http://heritageramblings.net/2015/10/31/no-ghoulies-no-ghosties-but-a-witch-yep-part-1/
  2. Please see Part 3 of the above for the largest list of references for these posts.
  3. Mary (Bliss) Parsons- “The Witchcraft Trial-” http://ccbit.cs.umass.edu/parsons/hnmockup/witchcrafttrial.html
  4. Genealogy of the Bridgman family, descendants of James Bridgman,1636-1894, by Burt Nichols Bridgman and Joseph Clark Bridgman, 1894-  https://archive.org/stream/genealogyofbridg00brid#page/n0/mode/2up
  5. I doubt that Puritans frequently went to plays- not an industrious activity, although as time went on in the Americas, the younger generations of the faith were not as devout as their parents. Even if they had not seen the play Romeo & Juliet, they may have read or heard of it. Wonder if Mary Parsons and Ebenezer Bridgman felt the connection or parallels, but with hopefully better results in mind than in the play?

 

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Family history is meant to be shared, but the original content of this site may NOT be used for any commercial purposes unless explicit written permission is received from both the blog owner and author. Blogs or websites with ads and/or any income-generating components are included under “commercial purposes,” as are the large genealogy database websites. Sites that republish original HeritageRamblings.net content as their own are in violation of copyright as well, and use of full content is not permitted.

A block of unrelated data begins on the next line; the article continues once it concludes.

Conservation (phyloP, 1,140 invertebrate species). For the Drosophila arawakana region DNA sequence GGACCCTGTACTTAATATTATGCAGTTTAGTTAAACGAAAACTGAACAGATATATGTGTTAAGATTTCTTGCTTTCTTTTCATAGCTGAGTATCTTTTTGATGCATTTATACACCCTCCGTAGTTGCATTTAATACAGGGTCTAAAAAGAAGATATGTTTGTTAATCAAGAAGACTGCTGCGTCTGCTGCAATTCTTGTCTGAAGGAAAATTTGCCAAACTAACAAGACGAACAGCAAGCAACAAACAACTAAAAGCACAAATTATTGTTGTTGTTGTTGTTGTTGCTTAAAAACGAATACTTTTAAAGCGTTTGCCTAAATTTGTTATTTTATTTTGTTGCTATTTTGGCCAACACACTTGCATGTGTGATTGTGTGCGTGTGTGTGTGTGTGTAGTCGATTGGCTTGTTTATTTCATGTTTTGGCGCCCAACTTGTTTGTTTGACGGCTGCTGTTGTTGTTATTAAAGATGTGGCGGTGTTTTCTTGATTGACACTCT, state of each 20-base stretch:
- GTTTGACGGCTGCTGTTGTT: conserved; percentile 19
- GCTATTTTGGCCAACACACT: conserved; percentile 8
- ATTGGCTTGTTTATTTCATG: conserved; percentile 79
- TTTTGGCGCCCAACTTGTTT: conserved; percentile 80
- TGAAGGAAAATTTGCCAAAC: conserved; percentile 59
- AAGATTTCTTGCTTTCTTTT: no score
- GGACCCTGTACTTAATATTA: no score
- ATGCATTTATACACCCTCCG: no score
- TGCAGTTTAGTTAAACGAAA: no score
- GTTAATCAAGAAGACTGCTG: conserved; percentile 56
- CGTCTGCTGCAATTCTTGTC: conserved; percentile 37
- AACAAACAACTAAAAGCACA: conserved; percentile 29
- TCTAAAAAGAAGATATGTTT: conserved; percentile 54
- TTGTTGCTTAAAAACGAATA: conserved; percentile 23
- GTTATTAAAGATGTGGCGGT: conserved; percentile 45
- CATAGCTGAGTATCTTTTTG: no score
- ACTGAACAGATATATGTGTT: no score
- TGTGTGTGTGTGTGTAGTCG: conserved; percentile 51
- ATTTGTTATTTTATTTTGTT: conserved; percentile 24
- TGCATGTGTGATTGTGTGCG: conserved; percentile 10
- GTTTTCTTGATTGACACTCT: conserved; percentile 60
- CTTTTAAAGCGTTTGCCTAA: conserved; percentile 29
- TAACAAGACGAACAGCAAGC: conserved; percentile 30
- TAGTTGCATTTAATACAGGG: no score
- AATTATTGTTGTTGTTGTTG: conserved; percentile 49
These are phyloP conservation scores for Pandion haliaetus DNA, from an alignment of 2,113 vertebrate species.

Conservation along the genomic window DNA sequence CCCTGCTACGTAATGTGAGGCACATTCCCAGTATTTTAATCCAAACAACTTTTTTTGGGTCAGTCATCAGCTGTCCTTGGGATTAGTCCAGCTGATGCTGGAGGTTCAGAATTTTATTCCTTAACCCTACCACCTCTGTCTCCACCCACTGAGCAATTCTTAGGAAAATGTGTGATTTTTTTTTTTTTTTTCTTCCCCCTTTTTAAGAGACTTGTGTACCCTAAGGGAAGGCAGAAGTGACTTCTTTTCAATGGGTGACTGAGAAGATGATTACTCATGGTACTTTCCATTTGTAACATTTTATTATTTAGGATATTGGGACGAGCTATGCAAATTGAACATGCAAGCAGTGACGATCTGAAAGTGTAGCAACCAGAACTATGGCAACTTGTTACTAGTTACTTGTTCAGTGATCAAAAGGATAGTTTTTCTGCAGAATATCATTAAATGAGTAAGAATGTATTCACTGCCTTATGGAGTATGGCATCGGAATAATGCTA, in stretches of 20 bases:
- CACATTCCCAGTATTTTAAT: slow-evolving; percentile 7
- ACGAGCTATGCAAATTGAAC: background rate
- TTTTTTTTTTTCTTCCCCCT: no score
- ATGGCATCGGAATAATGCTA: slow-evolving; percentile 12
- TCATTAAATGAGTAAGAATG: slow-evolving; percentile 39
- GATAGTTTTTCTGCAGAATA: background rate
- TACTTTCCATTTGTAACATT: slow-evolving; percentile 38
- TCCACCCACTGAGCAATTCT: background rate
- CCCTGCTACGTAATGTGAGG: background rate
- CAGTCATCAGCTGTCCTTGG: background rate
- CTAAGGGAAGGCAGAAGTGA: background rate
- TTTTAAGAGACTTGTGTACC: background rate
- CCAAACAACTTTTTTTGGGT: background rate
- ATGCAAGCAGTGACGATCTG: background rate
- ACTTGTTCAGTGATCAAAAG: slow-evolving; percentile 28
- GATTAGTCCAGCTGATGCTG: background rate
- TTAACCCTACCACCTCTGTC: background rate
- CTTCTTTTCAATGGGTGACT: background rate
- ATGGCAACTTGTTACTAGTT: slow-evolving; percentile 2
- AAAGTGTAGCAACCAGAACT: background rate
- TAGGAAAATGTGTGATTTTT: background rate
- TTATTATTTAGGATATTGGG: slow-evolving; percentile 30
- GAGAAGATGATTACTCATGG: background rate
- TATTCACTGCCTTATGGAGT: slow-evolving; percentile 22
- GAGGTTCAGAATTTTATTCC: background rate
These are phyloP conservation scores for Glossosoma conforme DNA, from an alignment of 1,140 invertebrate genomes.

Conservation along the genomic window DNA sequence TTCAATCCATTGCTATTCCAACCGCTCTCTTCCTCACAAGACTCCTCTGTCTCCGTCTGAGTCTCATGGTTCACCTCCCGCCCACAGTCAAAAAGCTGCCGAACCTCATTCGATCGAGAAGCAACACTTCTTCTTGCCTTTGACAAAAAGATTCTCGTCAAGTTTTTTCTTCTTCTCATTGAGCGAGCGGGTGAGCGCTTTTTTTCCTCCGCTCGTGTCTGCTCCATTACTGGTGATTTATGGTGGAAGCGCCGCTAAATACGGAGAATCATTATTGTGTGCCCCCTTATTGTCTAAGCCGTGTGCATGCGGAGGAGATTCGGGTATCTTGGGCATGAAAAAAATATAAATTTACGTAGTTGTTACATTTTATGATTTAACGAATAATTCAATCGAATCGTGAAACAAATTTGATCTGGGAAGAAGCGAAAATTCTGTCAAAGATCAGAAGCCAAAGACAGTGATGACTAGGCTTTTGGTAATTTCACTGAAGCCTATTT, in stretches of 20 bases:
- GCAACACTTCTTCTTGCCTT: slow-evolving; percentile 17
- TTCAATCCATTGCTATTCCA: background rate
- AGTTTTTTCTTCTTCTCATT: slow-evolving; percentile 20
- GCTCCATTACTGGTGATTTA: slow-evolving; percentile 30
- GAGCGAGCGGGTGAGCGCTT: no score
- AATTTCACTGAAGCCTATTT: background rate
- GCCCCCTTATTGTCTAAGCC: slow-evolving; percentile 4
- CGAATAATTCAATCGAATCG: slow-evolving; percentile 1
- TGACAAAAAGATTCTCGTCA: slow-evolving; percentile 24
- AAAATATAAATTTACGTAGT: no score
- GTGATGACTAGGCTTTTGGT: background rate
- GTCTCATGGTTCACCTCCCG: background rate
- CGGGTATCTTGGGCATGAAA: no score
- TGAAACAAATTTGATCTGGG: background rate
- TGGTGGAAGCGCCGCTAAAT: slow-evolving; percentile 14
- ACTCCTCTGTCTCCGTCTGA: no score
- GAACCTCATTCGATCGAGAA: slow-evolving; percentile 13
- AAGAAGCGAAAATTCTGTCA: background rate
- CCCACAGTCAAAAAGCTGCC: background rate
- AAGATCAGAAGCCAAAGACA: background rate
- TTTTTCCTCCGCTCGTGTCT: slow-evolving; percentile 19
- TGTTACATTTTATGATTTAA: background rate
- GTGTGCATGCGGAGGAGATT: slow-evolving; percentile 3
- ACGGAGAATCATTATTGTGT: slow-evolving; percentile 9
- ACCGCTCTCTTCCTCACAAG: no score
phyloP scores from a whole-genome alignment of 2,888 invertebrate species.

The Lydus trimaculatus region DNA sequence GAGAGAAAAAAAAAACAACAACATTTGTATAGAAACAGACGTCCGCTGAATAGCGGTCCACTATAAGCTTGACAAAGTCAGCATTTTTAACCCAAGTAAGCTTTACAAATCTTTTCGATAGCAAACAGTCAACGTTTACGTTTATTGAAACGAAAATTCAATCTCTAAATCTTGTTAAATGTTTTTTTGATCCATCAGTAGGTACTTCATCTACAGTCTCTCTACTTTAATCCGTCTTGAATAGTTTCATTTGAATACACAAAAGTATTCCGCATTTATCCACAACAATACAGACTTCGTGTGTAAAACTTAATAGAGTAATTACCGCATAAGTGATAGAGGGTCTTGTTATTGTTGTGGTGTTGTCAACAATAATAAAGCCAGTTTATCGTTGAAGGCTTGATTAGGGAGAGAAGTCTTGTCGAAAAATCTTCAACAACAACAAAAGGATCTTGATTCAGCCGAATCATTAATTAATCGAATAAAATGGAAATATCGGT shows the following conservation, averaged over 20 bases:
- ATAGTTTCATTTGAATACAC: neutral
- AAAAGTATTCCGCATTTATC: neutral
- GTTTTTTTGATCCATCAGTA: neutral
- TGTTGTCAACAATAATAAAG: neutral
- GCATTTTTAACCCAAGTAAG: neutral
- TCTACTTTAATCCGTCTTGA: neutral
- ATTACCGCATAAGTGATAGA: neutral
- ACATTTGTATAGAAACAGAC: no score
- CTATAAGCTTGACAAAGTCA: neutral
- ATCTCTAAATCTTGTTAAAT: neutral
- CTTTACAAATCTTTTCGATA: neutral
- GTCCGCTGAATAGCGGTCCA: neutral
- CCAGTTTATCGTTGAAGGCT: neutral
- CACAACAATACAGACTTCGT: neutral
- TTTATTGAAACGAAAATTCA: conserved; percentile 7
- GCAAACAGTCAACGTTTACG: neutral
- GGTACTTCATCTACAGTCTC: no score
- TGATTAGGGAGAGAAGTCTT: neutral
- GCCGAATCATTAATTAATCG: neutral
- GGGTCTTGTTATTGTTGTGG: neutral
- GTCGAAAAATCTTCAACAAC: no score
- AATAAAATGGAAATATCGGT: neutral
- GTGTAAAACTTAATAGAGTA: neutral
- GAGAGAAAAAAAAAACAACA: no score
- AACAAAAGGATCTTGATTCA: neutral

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No Ghoulies, No Ghosties, But a Witch? Yep. Part 4

"View from Long Hill looking up the river" by George H. Ireland, stereoscope card, via Wikimedia, public domain. (Click to enlarge.)
“View from Long Hill looking up the river,” Springfield, Massachusetts, by George H. Ireland, stereoscope card, via Wikimedia, public domain. (Click to enlarge.)

McMurray Family, Burnell Family (Click for Family Tree)

Mary (Bliss) Parsons and her husband Joseph Parsons remained in Boston for some time after her witchcraft trial in 1675, as Joseph owned warehouses there and had business in town. It would surely have been a good break from those who had accused Mary but lived so close by in Northampton. Although the jury that acquitted Mary was made up of ‘regular’ men from the Boston area, many felt that having so many well-to-do members of society and friends of the Parsons family involved in the trial had ‘bought’ Mary her favorable results.